- Section 4A makes it an offence to use threatening, abusive or insulting language with the intention of causing someone else harassment, alarm or distress - so long as it actually has that effect; or,
- Section 4 makes it an offence to use threatening, abusive or insulting language with the intention of making someone else believe that immediate violence will be used against them or of provoking an immediate violent response.
I understand the relevant terms to mean:
Threateningthe likelihood of physical assault;
Abusivewords to belittle, humiliate or upset someone; &,
Insultingas synonymous with
Aggravated forms of these offences come under Section 28 of the Crime & Disorder Act 1998; including such items as racial & religious abuse. But I was merely critiquing the behaviour - not the appearance or faith - of someone who believes that public space is for his sole, personal use.
Mockery, satire & sarcasm vents annoyance, irritation & frustration
With me, mockery, satire & sarcasm tends to be an automatic response when the physically-mature start behaving like the emotionally-immature. These are not likely to be offences of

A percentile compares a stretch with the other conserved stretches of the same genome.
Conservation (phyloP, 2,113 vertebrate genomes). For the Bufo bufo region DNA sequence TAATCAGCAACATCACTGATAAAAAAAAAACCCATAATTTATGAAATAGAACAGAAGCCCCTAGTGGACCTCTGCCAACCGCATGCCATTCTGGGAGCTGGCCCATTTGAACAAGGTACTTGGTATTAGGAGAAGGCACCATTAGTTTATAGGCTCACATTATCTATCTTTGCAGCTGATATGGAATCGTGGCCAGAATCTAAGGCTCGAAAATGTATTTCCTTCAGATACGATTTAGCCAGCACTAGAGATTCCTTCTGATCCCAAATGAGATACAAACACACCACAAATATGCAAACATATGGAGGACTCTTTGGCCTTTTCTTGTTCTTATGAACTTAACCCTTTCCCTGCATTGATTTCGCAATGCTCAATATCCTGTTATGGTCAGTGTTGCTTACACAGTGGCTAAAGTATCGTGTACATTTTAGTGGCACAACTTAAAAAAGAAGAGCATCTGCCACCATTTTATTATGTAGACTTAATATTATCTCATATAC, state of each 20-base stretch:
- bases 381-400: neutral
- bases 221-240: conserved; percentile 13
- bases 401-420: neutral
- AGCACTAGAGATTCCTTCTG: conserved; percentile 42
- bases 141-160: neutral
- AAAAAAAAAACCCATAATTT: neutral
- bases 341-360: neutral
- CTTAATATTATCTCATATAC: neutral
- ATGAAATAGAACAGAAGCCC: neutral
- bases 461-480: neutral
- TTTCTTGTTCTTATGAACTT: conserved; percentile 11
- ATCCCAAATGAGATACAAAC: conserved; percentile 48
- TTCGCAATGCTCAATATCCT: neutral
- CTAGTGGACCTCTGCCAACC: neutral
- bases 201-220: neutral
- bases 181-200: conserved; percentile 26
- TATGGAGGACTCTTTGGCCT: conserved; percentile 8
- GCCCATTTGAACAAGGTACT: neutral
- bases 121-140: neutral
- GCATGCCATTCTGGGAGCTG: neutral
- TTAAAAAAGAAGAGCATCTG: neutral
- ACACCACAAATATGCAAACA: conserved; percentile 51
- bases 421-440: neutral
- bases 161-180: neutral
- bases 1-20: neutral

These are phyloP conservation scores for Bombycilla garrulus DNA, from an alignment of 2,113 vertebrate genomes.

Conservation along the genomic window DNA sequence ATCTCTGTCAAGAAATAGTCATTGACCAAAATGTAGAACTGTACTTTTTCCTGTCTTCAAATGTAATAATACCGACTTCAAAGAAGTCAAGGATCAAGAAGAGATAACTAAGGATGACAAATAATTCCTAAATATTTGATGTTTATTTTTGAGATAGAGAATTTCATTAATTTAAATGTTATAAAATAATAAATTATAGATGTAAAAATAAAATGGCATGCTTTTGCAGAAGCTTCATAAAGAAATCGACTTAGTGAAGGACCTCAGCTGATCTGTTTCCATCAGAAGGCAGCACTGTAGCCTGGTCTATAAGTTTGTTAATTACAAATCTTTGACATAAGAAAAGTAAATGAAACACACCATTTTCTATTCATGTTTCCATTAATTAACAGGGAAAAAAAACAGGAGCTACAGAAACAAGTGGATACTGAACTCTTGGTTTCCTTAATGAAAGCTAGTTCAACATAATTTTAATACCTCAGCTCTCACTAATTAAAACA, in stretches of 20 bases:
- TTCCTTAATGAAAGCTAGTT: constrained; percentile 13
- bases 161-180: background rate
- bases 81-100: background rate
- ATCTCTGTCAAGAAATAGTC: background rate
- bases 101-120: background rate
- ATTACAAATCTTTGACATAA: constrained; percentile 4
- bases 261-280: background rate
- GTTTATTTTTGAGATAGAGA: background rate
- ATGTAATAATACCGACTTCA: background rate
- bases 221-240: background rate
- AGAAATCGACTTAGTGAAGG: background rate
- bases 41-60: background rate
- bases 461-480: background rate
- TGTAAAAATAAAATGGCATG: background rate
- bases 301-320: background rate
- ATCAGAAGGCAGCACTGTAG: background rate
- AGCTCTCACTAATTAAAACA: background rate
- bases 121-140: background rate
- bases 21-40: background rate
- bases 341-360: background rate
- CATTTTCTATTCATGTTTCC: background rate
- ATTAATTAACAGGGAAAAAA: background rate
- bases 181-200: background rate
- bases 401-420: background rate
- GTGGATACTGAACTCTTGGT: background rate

Abuse, so long as they are a reasonable and a proportionate response to behaviour initiated by others (otherwise, staff would render themselves legally-liable because of their often-patronizing attitudes to library customers).
It is also not a criminal offence to express annoyance, irritation & frustration, as such, especially regarding someone else causing an obstruction, breaking the law and adopting an anti-social attitude - all without lawful excuse. Otherwise, public censure would be a crime.
My intention was simply to get the complainant away from the PC so that I could use it - not to listen to his whining or to harass him. His clear intention was to prevent others using Library PCs so that he could charge his mobile phone for free. He has probably done this sort of thing before, as he would appear to be aware that verbal abuse can be a crime and that he can use such a claim to distract attention from his demonstrated belief that library equipment is his own personal property by acting as though his rights supersede everyone else’s.